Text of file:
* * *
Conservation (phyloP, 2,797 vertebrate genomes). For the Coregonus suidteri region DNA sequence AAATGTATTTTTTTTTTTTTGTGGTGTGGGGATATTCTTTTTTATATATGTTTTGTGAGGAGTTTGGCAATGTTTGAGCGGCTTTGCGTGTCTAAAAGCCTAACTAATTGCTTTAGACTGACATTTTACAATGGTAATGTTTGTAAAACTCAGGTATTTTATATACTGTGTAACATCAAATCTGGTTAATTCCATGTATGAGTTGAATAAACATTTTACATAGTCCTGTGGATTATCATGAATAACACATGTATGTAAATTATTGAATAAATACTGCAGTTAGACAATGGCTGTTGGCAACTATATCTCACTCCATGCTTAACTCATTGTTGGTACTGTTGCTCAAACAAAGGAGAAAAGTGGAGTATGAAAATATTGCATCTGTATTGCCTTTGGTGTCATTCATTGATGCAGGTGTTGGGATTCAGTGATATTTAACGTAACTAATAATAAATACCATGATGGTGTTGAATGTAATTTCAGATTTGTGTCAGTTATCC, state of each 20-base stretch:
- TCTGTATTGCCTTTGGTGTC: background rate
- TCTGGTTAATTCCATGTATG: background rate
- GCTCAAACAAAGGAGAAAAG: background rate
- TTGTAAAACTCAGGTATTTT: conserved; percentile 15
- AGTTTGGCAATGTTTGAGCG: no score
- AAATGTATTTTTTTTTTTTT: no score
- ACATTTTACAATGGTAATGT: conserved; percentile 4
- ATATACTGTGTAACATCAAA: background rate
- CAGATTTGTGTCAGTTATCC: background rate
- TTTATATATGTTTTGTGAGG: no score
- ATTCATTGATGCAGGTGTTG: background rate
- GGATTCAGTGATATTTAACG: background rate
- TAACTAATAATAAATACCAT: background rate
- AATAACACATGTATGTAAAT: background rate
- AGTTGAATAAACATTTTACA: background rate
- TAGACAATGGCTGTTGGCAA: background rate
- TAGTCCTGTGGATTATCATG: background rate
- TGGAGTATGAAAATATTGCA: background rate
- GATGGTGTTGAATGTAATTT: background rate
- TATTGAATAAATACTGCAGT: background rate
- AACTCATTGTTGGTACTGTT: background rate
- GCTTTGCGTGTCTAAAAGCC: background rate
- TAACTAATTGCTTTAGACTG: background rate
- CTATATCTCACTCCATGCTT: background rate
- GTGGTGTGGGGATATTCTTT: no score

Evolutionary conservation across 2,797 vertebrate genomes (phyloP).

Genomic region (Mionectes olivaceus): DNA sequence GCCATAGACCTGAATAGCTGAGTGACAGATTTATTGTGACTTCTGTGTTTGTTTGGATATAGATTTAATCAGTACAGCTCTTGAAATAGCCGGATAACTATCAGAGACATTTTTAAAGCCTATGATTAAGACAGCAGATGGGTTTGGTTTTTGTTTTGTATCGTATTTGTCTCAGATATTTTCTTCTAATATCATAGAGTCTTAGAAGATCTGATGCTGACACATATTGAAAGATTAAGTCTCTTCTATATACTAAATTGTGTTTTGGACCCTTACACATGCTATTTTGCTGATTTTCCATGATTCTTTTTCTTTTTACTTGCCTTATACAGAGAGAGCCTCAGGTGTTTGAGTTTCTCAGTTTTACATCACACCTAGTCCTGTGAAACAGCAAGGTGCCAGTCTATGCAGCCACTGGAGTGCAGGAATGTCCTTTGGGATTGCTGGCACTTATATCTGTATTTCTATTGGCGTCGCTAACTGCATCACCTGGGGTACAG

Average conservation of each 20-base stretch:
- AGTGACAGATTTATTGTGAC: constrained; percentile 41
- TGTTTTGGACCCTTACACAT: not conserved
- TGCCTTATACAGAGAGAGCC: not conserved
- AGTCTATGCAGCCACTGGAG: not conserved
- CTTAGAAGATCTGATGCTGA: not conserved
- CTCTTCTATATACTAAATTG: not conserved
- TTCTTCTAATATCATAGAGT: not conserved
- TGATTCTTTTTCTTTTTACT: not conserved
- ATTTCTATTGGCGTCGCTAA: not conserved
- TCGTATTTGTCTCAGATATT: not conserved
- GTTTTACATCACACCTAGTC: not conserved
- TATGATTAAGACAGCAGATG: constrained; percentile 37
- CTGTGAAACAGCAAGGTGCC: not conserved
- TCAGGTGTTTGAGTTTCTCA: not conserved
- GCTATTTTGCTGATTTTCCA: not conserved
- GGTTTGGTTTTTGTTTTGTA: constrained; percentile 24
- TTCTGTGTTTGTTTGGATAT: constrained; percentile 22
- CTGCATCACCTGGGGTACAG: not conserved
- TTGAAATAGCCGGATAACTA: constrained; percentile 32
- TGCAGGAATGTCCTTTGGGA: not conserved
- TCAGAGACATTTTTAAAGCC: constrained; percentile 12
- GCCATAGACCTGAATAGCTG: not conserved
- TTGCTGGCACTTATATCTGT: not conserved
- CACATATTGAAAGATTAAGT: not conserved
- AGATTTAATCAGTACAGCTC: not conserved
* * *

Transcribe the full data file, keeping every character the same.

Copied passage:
Conservation (phyloP, 2,797 vertebrate genomes). For the Coregonus suidteri region DNA sequence AAATGTATTTTTTTTTTTTTGTGGTGTGGGGATATTCTTTTTTATATATGTTTTGTGAGGAGTTTGGCAATGTTTGAGCGGCTTTGCGTGTCTAAAAGCCTAACTAATTGCTTTAGACTGACATTTTACAATGGTAATGTTTGTAAAACTCAGGTATTTTATATACTGTGTAACATCAAATCTGGTTAATTCCATGTATGAGTTGAATAAACATTTTACATAGTCCTGTGGATTATCATGAATAACACATGTATGTAAATTATTGAATAAATACTGCAGTTAGACAATGGCTGTTGGCAACTATATCTCACTCCATGCTTAACTCATTGTTGGTACTGTTGCTCAAACAAAGGAGAAAAGTGGAGTATGAAAATATTGCATCTGTATTGCCTTTGGTGTCATTCATTGATGCAGGTGTTGGGATTCAGTGATATTTAACGTAACTAATAATAAATACCATGATGGTGTTGAATGTAATTTCAGATTTGTGTCAGTTATCC, state of each 20-base stretch:
- TCTGTATTGCCTTTGGTGTC: background rate
- TCTGGTTAATTCCATGTATG: background rate
- GCTCAAACAAAGGAGAAAAG: background rate
- TTGTAAAACTCAGGTATTTT: conserved; percentile 15
- AGTTTGGCAATGTTTGAGCG: no score
- AAATGTATTTTTTTTTTTTT: no score
- ACATTTTACAATGGTAATGT: conserved; percentile 4
- ATATACTGTGTAACATCAAA: background rate
- CAGATTTGTGTCAGTTATCC: background rate
- TTTATATATGTTTTGTGAGG: no score
- ATTCATTGATGCAGGTGTTG: background rate
- GGATTCAGTGATATTTAACG: background rate
- TAACTAATAATAAATACCAT: background rate
- AATAACACATGTATGTAAAT: background rate
- AGTTGAATAAACATTTTACA: background rate
- TAGACAATGGCTGTTGGCAA: background rate
- TAGTCCTGTGGATTATCATG: background rate
- TGGAGTATGAAAATATTGCA: background rate
- GATGGTGTTGAATGTAATTT: background rate
- TATTGAATAAATACTGCAGT: background rate
- AACTCATTGTTGGTACTGTT: background rate
- GCTTTGCGTGTCTAAAAGCC: background rate
- TAACTAATTGCTTTAGACTG: background rate
- CTATATCTCACTCCATGCTT: background rate
- GTGGTGTGGGGATATTCTTT: no score

Evolutionary conservation across 2,797 vertebrate genomes (phyloP).

Genomic region (Mionectes olivaceus): DNA sequence GCCATAGACCTGAATAGCTGAGTGACAGATTTATTGTGACTTCTGTGTTTGTTTGGATATAGATTTAATCAGTACAGCTCTTGAAATAGCCGGATAACTATCAGAGACATTTTTAAAGCCTATGATTAAGACAGCAGATGGGTTTGGTTTTTGTTTTGTATCGTATTTGTCTCAGATATTTTCTTCTAATATCATAGAGTCTTAGAAGATCTGATGCTGACACATATTGAAAGATTAAGTCTCTTCTATATACTAAATTGTGTTTTGGACCCTTACACATGCTATTTTGCTGATTTTCCATGATTCTTTTTCTTTTTACTTGCCTTATACAGAGAGAGCCTCAGGTGTTTGAGTTTCTCAGTTTTACATCACACCTAGTCCTGTGAAACAGCAAGGTGCCAGTCTATGCAGCCACTGGAGTGCAGGAATGTCCTTTGGGATTGCTGGCACTTATATCTGTATTTCTATTGGCGTCGCTAACTGCATCACCTGGGGTACAG

Average conservation of each 20-base stretch:
- AGTGACAGATTTATTGTGAC: constrained; percentile 41
- TGTTTTGGACCCTTACACAT: not conserved
- TGCCTTATACAGAGAGAGCC: not conserved
- AGTCTATGCAGCCACTGGAG: not conserved
- CTTAGAAGATCTGATGCTGA: not conserved
- CTCTTCTATATACTAAATTG: not conserved
- TTCTTCTAATATCATAGAGT: not conserved
- TGATTCTTTTTCTTTTTACT: not conserved
- ATTTCTATTGGCGTCGCTAA: not conserved
- TCGTATTTGTCTCAGATATT: not conserved
- GTTTTACATCACACCTAGTC: not conserved
- TATGATTAAGACAGCAGATG: constrained; percentile 37
- CTGTGAAACAGCAAGGTGCC: not conserved
- TCAGGTGTTTGAGTTTCTCA: not conserved
- GCTATTTTGCTGATTTTCCA: not conserved
- GGTTTGGTTTTTGTTTTGTA: constrained; percentile 24
- TTCTGTGTTTGTTTGGATAT: constrained; percentile 22
- CTGCATCACCTGGGGTACAG: not conserved
- TTGAAATAGCCGGATAACTA: constrained; percentile 32
- TGCAGGAATGTCCTTTGGGA: not conserved
- TCAGAGACATTTTTAAAGCC: constrained; percentile 12
- GCCATAGACCTGAATAGCTG: not conserved
- TTGCTGGCACTTATATCTGT: not conserved
- CACATATTGAAAGATTAAGT: not conserved
- AGATTTAATCAGTACAGCTC: not conserved